I love Europe for travel, the U.K. especially. For business and investing, not so much. There are better markets for your money.

Here's why. Over the weekend, regulators at the European Commission filed a Statement of Objections that accuses Microsoft (NASDAQ:MSFT) of stifling competition in the browser market via tying their browser to Windows. According to a press release announcing the ruling:

The evidence gathered during the investigation leads the Commission to believe that the tying of Internet Explorer with Windows, which makes Internet Explorer available on 90% of the world's PCs, distorts competition on the merits between competing web browsers insofar as it provides Internet Explorer with an artificial distribution advantage which other web browsers are unable to match. [Emphasis added.]

Lucid. Well-written. And entirely false.

According to researcher Net Applications, Internet Explorer accounted for 68.2% of web searches in December. Trade magazine Computerworld says that's down eight percentage points year over year.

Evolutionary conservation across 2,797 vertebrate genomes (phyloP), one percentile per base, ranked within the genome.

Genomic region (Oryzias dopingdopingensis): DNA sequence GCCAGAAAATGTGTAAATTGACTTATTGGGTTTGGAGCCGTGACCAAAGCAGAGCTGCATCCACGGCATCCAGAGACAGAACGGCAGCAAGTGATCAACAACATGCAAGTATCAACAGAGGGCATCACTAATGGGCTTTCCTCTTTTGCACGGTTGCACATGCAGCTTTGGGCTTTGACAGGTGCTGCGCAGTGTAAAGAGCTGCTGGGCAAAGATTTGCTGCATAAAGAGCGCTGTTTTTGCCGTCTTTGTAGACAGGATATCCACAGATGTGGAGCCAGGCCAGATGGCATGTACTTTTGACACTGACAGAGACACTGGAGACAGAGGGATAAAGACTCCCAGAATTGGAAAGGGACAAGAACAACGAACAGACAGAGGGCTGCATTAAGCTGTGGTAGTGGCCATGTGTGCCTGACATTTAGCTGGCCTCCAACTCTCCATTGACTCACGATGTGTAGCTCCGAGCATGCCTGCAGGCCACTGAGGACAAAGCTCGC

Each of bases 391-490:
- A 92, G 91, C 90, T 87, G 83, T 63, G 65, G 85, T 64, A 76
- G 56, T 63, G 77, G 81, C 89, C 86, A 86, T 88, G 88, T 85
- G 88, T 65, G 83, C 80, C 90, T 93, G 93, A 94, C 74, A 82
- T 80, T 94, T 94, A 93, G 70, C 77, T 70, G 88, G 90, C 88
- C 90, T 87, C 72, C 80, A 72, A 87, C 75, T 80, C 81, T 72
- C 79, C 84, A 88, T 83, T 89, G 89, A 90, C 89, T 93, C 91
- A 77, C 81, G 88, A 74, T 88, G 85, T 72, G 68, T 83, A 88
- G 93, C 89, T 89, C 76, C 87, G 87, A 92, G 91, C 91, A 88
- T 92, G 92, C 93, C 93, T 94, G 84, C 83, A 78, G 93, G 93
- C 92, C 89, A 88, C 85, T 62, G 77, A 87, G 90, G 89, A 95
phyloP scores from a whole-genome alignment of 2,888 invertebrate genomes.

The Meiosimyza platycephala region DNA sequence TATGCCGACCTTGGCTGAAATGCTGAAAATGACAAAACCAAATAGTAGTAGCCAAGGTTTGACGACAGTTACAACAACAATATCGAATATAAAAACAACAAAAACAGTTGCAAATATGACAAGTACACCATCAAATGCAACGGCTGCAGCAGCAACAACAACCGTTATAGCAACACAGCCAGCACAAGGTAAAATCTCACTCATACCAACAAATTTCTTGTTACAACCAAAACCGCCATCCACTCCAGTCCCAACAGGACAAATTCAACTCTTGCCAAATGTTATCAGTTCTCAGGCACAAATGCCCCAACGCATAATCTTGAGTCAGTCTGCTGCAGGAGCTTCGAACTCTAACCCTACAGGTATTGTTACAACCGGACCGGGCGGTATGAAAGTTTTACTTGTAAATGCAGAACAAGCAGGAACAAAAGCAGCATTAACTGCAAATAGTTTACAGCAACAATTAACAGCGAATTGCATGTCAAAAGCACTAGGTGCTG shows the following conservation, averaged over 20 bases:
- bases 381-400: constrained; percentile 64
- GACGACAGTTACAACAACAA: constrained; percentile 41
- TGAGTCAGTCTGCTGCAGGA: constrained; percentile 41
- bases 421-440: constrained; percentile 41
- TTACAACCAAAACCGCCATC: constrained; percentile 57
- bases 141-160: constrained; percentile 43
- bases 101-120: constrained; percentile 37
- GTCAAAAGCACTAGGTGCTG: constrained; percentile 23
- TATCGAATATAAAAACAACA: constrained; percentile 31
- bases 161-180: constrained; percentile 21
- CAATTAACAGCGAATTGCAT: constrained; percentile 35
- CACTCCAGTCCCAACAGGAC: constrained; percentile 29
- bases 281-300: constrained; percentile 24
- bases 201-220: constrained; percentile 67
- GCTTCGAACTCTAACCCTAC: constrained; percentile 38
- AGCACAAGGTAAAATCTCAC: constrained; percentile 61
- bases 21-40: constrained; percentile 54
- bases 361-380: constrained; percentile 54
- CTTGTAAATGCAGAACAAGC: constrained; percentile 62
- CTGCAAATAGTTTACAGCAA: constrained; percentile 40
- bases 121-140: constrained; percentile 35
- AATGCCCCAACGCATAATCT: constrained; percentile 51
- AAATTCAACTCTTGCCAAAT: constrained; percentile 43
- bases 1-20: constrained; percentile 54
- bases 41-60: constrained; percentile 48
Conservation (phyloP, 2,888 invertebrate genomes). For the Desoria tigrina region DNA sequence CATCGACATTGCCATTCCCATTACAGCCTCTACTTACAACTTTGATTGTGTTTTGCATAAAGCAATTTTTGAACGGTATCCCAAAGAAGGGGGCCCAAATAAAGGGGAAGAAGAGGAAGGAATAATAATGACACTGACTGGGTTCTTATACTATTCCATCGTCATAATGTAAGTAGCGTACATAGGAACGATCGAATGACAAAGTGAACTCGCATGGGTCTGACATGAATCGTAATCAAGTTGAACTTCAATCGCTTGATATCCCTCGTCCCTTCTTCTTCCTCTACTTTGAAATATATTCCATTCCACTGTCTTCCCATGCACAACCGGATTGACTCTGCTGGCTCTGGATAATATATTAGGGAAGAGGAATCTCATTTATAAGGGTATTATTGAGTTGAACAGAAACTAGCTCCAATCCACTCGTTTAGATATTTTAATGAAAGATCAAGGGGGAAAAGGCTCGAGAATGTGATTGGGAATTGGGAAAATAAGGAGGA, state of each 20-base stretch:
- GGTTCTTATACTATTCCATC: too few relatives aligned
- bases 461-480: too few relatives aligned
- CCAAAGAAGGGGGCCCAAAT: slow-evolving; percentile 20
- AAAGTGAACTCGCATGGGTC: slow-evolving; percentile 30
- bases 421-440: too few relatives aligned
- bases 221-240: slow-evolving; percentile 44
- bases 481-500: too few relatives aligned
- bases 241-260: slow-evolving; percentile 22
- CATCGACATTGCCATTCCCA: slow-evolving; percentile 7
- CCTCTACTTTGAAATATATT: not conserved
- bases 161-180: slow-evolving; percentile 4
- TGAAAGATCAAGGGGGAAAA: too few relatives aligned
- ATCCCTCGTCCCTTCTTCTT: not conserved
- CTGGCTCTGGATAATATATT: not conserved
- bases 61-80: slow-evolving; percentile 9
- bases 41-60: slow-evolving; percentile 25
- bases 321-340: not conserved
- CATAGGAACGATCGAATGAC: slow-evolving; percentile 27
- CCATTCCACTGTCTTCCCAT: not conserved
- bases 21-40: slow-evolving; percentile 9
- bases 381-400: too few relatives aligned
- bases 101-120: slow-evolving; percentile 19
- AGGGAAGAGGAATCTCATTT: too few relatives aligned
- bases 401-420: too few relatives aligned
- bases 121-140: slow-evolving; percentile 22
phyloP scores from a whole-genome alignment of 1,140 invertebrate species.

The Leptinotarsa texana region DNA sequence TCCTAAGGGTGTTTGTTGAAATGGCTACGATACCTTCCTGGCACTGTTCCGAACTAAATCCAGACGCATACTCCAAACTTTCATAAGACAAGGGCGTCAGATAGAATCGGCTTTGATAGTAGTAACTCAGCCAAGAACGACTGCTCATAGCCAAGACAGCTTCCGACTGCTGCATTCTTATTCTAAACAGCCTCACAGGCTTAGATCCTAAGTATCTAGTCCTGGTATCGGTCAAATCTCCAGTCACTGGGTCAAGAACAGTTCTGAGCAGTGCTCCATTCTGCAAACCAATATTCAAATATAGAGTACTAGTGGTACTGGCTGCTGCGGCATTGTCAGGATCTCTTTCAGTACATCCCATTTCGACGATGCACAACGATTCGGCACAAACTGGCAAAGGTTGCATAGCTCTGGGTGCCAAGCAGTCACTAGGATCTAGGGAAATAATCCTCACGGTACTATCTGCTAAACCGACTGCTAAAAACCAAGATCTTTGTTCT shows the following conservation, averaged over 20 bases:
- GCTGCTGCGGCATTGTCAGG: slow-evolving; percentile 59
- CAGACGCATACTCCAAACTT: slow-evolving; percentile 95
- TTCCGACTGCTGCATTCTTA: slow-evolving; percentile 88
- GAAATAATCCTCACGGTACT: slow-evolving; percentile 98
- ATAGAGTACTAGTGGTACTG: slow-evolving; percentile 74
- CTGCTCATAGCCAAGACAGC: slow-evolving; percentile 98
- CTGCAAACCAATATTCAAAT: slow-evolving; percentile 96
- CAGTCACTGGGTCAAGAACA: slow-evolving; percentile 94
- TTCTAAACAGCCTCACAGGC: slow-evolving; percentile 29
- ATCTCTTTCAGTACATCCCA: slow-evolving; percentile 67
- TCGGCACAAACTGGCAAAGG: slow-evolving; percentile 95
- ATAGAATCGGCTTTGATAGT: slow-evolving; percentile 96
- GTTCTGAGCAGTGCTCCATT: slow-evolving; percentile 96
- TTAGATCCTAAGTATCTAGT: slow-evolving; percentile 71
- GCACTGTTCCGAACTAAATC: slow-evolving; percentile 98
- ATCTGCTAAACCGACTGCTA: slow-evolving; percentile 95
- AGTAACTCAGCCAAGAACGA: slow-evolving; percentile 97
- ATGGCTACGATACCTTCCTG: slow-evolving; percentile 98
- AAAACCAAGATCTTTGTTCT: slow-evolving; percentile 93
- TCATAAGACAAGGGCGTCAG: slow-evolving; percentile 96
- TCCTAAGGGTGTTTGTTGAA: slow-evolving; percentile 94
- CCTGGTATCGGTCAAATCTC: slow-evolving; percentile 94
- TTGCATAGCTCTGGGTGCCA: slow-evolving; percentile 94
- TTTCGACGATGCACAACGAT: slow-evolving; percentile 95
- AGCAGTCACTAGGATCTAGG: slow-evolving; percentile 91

The math speaks for itself, really. If IE is available on more than 90% of the world's computers, yet less than 70% actually use it, then 20% of the population chooses a non-Microsoft browser.

Mr. Softy fares even worse in Europe. French researcher Applied Technologies Internet put IE's share of the Continent's browser market at just 59.5% in November, the last month for which it had IE data, Computerworld says. The open-source Firefox browser held 28% of the market in December.

The worst numbers go to Opera, a relatively well-liked browser created by Norway's Opera Software, which had just 0.7% of the market, according to Net Applications' estimates. Applied Technologies gives Opera 3.3% of the market. Either way, it's the laggard in an emerging category that features not only IE, but also Apple's (NASDAQ:AAPL) Safari and Google's (NASDAQ:GOOG) Chrome.

Coincidence, right? Nope. Opera helped convince the EU to file the complaint and applauded the decision. "This is extremely important. It's important that people have a choice of browsers. It's important that we don't have one company dominating the browser market," CEO Jon von Tetzchner told Computerworld in an interview.

The EU, in other words, is playing bodyguard for Opera. Not only is that wrong, it shows how little the Continent's regulators think of a historically Web-savvy population that's given birth to Skype and Linux, as well as Microsoft competitors SAP (NYSE:SAP) and Nokia (NYSE:NOK).


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